In an effort to raise awareness, educate our community and assist families who have been touched by Alzheimer’s disease, this month’s article will give families and friends some tips to help recognize when it may be time to explore the decision of moving the person with Alzheimer’s or other type of dementia into Assisted Living with Memory Care. Here are some tell-tale signs families can look for in recognizing it may be time for Memory Care Assisted Living:

Wandering: In later stages of dementia, risks related to wandering become much greater says, Rita Vasquez, M.A., an MFTI Clinician. “They can wander even if you just take time to go to the bathroom,” she says, and the probability of falls and injuries increases.

Sun-downing: Sun-downing is a term that describes an agitated state that becomes more pronounced later in the day or when the person is wakeful at night and not sleeping. Vasquez notes that this can take a heavy toll on caregivers, and when it begins to severely disrupt family routines, this may be a sign that caring for the person may be too hard to handle.

Aggression: Verbal and physical aggression can be experienced in those with dementia. Caregivers and family members may suffer or begin to feel resentful. When it is getting to this level it may be time to start considering a move to assisted living with memory care.

Home Safety: Ask yourself honest questions about the person you care for, your own health, and ability to care for them. Is the person with dementia becoming unsafe in their current home? Are you becoming unsafe in caring for this person?

Escalating Care Needs: Is the health of the person with dementia or my health and well-being as a caregiver at risk? Are the person’s care needs beyond my physical capabilities? If you’re answering yes to those questions, it may be time to discuss the decision to move.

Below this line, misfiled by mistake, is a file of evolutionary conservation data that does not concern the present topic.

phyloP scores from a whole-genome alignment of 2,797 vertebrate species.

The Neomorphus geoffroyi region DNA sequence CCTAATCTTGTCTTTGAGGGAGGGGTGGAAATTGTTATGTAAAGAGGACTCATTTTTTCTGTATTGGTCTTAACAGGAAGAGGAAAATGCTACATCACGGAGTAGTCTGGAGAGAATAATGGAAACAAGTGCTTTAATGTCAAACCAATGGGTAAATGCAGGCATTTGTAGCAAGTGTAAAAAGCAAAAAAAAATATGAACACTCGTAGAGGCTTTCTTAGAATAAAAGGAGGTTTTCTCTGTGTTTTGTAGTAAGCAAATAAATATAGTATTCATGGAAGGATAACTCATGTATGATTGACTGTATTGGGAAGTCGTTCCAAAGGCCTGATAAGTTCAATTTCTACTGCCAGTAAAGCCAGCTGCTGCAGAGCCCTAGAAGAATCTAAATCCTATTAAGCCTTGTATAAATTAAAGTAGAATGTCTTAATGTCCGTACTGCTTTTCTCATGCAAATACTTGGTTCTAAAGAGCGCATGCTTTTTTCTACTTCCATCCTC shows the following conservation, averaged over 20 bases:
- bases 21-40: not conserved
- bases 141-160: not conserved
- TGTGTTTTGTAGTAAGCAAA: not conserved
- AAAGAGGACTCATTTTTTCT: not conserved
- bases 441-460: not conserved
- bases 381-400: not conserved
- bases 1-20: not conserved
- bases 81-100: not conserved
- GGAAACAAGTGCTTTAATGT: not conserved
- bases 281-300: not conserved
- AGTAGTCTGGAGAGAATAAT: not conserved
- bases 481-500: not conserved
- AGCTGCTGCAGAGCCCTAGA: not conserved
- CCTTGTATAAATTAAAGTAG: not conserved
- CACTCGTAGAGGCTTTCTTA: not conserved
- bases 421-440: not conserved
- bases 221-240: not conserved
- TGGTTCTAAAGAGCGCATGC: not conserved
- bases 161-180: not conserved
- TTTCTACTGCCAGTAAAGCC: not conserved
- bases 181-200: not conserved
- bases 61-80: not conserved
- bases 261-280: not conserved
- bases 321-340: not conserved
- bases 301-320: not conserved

Caregiver stress: Stress and other caregiver symptoms can be just as telling a sign as the dementia symptoms described above. Remember; your health and well-being are just as important as the person you are caring for.

If after reading this, you are feeling that the person you are caring for needs more help than you can give, reach out and talk with someone you trust; a friend, family member, your family physician or a caregiver consultant.

Planning ahead, getting informed, and involving the appropriate people in the decision will ensure ease in the process when it is time to transition the person you care for. Vasquez encourages us, “The best way to be there for them, is to know that they are in the proper place for getting the care that they need. Visit communities before choosing one, and make sure they have activities and medical support appropriate to people with dementia. Remember, that if you have done the research, they will thrive wherever you move them. We have to know that as a human being, we can only do so much without taxing our health.”

Asking for help when you need it does not show weakness, it shows tremendous strength. Let’s ACT together to create and sustain a dementia friendly community. There is Hope. There is Help.

The Alzheimer’s Caregiver Support Group will meet the third Tuesday of each month, on Feb. 16, from 10-11:30 a.m. The group meets at Heritage Center at GracePointe Crossing, 322 River Hills Place N., Cambridge. For more information contact Molly Carlson at or call 763-691-6172.

• Alzheimer’s Association, Minnesota-North Dakota Chapter,, 800-272-3900 24-hour helpline.

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